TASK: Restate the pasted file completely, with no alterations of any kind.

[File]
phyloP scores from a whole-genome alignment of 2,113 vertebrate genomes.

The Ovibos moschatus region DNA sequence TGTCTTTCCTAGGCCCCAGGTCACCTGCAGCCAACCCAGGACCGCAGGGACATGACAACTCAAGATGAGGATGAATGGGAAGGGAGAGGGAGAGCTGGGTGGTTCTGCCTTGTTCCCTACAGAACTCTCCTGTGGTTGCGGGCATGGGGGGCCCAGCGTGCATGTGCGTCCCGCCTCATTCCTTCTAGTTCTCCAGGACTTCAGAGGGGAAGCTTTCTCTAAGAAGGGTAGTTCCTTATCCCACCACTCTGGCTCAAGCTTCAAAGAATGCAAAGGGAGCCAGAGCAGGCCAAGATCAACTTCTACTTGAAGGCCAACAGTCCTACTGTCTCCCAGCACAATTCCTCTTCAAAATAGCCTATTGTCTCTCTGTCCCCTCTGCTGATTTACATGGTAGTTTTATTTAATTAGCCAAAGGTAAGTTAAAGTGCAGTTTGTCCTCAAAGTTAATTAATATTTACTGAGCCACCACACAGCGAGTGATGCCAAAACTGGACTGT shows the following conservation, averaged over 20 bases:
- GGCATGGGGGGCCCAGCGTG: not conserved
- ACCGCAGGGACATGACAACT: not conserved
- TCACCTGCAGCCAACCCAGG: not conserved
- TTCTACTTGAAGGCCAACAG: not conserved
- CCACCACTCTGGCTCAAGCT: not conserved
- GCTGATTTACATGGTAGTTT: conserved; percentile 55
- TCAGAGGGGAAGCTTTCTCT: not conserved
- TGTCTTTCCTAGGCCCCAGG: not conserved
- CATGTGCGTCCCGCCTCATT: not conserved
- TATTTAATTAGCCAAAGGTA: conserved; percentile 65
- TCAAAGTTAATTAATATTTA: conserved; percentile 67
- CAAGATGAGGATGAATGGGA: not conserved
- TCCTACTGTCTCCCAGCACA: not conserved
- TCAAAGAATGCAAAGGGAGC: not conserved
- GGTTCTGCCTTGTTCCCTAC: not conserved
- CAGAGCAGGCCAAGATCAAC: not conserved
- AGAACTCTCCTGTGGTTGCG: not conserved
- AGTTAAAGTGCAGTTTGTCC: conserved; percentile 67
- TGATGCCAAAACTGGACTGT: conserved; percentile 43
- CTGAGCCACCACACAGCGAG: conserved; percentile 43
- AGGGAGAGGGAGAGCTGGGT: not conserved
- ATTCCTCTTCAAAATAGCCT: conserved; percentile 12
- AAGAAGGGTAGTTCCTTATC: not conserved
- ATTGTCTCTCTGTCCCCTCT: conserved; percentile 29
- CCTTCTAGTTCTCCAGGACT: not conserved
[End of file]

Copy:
phyloP scores from a whole-genome alignment of 2,113 vertebrate genomes.

The Ovibos moschatus region DNA sequence TGTCTTTCCTAGGCCCCAGGTCACCTGCAGCCAACCCAGGACCGCAGGGACATGACAACTCAAGATGAGGATGAATGGGAAGGGAGAGGGAGAGCTGGGTGGTTCTGCCTTGTTCCCTACAGAACTCTCCTGTGGTTGCGGGCATGGGGGGCCCAGCGTGCATGTGCGTCCCGCCTCATTCCTTCTAGTTCTCCAGGACTTCAGAGGGGAAGCTTTCTCTAAGAAGGGTAGTTCCTTATCCCACCACTCTGGCTCAAGCTTCAAAGAATGCAAAGGGAGCCAGAGCAGGCCAAGATCAACTTCTACTTGAAGGCCAACAGTCCTACTGTCTCCCAGCACAATTCCTCTTCAAAATAGCCTATTGTCTCTCTGTCCCCTCTGCTGATTTACATGGTAGTTTTATTTAATTAGCCAAAGGTAAGTTAAAGTGCAGTTTGTCCTCAAAGTTAATTAATATTTACTGAGCCACCACACAGCGAGTGATGCCAAAACTGGACTGT shows the following conservation, averaged over 20 bases:
- GGCATGGGGGGCCCAGCGTG: not conserved
- ACCGCAGGGACATGACAACT: not conserved
- TCACCTGCAGCCAACCCAGG: not conserved
- TTCTACTTGAAGGCCAACAG: not conserved
- CCACCACTCTGGCTCAAGCT: not conserved
- GCTGATTTACATGGTAGTTT: conserved; percentile 55
- TCAGAGGGGAAGCTTTCTCT: not conserved
- TGTCTTTCCTAGGCCCCAGG: not conserved
- CATGTGCGTCCCGCCTCATT: not conserved
- TATTTAATTAGCCAAAGGTA: conserved; percentile 65
- TCAAAGTTAATTAATATTTA: conserved; percentile 67
- CAAGATGAGGATGAATGGGA: not conserved
- TCCTACTGTCTCCCAGCACA: not conserved
- TCAAAGAATGCAAAGGGAGC: not conserved
- GGTTCTGCCTTGTTCCCTAC: not conserved
- CAGAGCAGGCCAAGATCAAC: not conserved
- AGAACTCTCCTGTGGTTGCG: not conserved
- AGTTAAAGTGCAGTTTGTCC: conserved; percentile 67
- TGATGCCAAAACTGGACTGT: conserved; percentile 43
- CTGAGCCACCACACAGCGAG: conserved; percentile 43
- AGGGAGAGGGAGAGCTGGGT: not conserved
- ATTCCTCTTCAAAATAGCCT: conserved; percentile 12
- AAGAAGGGTAGTTCCTTATC: not conserved
- ATTGTCTCTCTGTCCCCTCT: conserved; percentile 29
- CCTTCTAGTTCTCCAGGACT: not conserved